A court case in Canada is shedding light onto just how entitled and unreasonable certain members of the feminist movement have become. The term feminist, if these lunatics have their way, will come to be associated with the humorless draconian ideologues who dominate the Twittersphere and not with reasonable people seeking progress.
These extremists are regressing their greater cause. For most of them it will be an unfortunate phase. Maybe they took one of their professor’s lectures too seriously. These people are characterized as being exceptionally annoying and self-righteous, favoring catty arguments limited to 140 characters and childlike attacks over discourse.
Their actions, which they hold in high esteem, are often exceptionally trivial. Besides the incessant tweeting, they write letters to Disney demanding apologies for the slut shaming of comic book characters. They seek out any government officials, college administrators, or corporations forced to heed their complaints out of fear of being deemed insensitive or having to deal with ensuing legal action.
They think their Twitter accounts are super important.
Stephanie Guthrie epitomizes the worst of this new breed. Guthrie identifies her profession as Gender Justice Consultant, meaning she gives speeches about her uneventful personal life and how society can glean certain morals from it, and is sometimes featured on television as a pundit on the topic of feminism, because programmers know dingbats make for more interesting shows.
Guthrie, together with a friend of hers named Heather Reilly has accused a man named Gregory Alan Elliott of criminal harassment, which has led to his prosecution in a Toronto court. Elliott, a father of four has since lost his job, presumably because it is widely assumed he actually harassed these women. The alleged harassment took place solely over Twitter, and the lead investigator in the case, Detective Jeff Banglid, has stated he found no threats present in any of Elliott’s tweets.
The crime Elliott is guilty of extends simply to tweeting at the accusers and mentioning them in tweets, never in a threatening manner. Some would call this a discussion.
In Canada, the Criminal Code of Conduct lends more protection to the accuser than in the United States, basing the charges as much on their perception of the actions than the conduct of the accused. A well intentioned law which is being abused by Guthrie and her ilk, who believe their unyielding views should be accepted by any means necessary. Progressiveness is often taken advantage of.
Although all of the theoretical criminal misconduct towards the women on the part of Elliott took place online, he and Guthrie did meet once in real life.
Elliott, like Guthrie, was exceptionally active on Twitter, particularly in the area of local politics. Both followed the popular hashtag #TOpoli (Toronto politics) and often used it when tweeting. Guthrie had posted a request for someone to design a poster, for free, under the #TOpoli tag for a public political event she was hosting. Elliott offered, and they met at a local restaurant. The meeting apparently went fine, yet after filing charges Guthrie claimed she found Elliott creepy, kind of. As she testified:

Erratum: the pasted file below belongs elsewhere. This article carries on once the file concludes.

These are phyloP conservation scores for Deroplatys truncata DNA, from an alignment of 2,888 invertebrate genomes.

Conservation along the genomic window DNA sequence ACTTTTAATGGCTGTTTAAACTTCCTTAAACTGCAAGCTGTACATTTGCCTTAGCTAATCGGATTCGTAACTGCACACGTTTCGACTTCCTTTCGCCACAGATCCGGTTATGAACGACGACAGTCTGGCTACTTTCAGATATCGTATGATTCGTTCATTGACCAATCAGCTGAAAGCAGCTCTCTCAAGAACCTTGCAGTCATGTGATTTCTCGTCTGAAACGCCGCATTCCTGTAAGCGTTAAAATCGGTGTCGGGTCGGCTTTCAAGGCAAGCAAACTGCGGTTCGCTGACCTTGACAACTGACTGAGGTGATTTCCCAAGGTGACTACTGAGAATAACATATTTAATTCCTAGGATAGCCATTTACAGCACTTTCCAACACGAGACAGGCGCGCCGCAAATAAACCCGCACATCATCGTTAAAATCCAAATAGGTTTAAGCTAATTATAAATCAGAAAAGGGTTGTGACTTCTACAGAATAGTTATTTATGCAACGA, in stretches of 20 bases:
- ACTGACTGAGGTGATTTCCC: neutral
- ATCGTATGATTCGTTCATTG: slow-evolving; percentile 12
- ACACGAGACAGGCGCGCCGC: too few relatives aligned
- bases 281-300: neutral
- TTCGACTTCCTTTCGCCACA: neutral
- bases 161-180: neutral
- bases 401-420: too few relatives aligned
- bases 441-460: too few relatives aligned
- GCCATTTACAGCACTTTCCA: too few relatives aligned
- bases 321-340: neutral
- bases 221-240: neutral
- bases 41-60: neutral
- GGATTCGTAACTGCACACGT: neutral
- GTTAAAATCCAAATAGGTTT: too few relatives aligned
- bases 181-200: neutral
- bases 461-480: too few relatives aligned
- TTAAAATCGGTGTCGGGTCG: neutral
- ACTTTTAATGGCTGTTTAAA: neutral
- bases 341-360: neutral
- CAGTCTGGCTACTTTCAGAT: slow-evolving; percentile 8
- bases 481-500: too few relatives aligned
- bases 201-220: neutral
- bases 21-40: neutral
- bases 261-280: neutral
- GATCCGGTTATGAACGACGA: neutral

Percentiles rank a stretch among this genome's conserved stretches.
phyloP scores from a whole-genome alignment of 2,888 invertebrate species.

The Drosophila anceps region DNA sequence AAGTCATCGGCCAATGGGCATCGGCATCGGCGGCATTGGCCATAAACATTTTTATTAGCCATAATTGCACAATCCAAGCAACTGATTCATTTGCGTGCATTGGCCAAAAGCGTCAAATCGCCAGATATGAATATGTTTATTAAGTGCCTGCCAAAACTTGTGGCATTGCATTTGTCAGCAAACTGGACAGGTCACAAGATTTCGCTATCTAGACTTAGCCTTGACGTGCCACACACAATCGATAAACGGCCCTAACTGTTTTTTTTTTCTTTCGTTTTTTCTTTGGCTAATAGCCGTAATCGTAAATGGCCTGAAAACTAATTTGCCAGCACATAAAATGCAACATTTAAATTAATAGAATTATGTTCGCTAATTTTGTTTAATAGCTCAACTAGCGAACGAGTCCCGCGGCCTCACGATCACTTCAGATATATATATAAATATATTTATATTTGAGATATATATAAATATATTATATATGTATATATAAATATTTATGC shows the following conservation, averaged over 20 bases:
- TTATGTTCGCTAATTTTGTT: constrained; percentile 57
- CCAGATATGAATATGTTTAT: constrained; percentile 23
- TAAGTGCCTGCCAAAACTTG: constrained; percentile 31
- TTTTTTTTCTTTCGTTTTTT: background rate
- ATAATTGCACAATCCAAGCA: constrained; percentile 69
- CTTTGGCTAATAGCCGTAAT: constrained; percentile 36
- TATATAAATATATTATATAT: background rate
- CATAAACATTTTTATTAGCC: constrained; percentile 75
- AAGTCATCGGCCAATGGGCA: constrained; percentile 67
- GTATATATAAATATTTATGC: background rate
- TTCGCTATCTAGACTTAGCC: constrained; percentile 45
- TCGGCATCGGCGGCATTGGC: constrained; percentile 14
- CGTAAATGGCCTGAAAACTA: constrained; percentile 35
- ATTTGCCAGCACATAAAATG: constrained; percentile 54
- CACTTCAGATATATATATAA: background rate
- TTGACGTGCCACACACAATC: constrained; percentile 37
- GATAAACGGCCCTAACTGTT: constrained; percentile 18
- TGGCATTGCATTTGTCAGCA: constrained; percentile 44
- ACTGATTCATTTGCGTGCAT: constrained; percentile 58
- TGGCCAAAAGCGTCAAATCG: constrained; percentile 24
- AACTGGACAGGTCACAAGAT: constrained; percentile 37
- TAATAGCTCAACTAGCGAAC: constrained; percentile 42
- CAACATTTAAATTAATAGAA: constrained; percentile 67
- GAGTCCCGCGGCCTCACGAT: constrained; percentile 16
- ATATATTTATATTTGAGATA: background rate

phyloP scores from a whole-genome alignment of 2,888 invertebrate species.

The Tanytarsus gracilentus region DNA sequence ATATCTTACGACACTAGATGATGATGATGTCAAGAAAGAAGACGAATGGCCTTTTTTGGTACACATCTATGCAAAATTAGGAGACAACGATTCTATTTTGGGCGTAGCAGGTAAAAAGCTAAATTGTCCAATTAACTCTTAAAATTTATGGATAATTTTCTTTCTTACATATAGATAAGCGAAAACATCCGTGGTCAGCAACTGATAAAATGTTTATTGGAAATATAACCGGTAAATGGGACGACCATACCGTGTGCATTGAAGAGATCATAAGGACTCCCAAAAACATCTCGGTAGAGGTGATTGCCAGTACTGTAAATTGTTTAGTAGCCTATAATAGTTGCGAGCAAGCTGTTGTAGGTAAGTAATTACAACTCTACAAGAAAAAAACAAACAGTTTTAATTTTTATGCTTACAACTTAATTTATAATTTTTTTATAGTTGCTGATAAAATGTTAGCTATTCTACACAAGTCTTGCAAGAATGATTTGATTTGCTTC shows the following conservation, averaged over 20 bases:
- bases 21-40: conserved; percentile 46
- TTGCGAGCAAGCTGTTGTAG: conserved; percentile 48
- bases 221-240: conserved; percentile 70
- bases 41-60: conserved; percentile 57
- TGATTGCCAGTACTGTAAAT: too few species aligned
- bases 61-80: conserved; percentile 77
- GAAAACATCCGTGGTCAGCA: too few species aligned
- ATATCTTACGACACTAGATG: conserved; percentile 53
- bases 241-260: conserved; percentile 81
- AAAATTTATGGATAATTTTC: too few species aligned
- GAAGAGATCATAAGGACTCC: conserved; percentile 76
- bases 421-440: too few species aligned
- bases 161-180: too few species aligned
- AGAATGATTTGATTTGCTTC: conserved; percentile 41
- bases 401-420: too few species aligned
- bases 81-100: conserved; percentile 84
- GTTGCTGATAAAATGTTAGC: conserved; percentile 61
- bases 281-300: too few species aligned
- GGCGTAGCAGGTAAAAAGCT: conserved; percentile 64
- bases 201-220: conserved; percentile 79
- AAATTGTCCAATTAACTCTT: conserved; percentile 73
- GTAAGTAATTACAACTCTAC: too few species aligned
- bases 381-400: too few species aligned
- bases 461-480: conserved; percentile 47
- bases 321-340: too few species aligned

“We live in a world that forces women to second guess those feelings… Did I really feel creeped out? So I second guessed it.”
Victimization to these people is akin to taking their first hit of dirt weed in junior high. Do you feel it? Yeah I think I feel something. It must be society’s fault that you’re feeling wishy washy. Not that you don’t have any evidence for your claims and want to be offended the same way a thug in a bar wants someone to step on his shoe.
After their sole meeting Guthrie and Elliott continued their occasional interactions on Twitter until they had a disagreement and Guthrie blocked him.
The circumstances of this historically important Twitter block are as follows: Another Canadian feminist named Anita Sarkeesian had started a crowd-funding site to produce a much needed documentary on the portrayal of women in video games. Some misogynist gamer was offended by this, and in protest developed a repugnant app where the user punches Sarkeesian in the face until she is severely bruised and bloodied.
Guthrie, a desk bound avenger of injustice, found out the guy’s Twitter handle and his real name and made it her mission to expose him and disrupt his life as much as possible. She tweeted:
“So I found the Twitter account of that fuck listed as creator of the ‘punch a woman in the face’ game. Should I sic the Internet on him?… I want his hatred on the Internet to impact his real-life experience. ”
Clearly a rhetorical question, she proceeded to write a letter to the newspaper of the small town the guy lives in as well as warn potential employers that he likes to meddle in apps which encourage violence towards women. While her actions more than likely accomplished nothing she probably got a fleeting thrill out of it.
Elliott found the tactic of breaching the fourth wall of the internet to be petty, so he tweeted, curiously in a more civil tone than Guthrie, that he thought her course of action was:
“Every bit as vicious as the face-punch game.”
That was it. Guthrie and the other accuser, Heather Reilly, then blocked Elliott, presumably after conferring on the potential nationwide impact of their decision. Elliott continued to monitor #TOpoli on Twitter, and would often join discussions where Guthrie and Reilly were present, sometimes referring to them in the context of an argument or responding to their tweets even though he was blocked.
This is where the alleged harassment came into play. Reilly tweeted at Elliott to stop mentioning her:
“@greg_a_elliott Please do me a favour & not reply to my posts. You don’t follow me- were you creeping the #TOpoli tag to find my tweet?”
Elliott responded that Twitter is a public forum and he would continue using it as he pleased. Particularly when browsing a subject as broad as the political scene of the town in which he lived: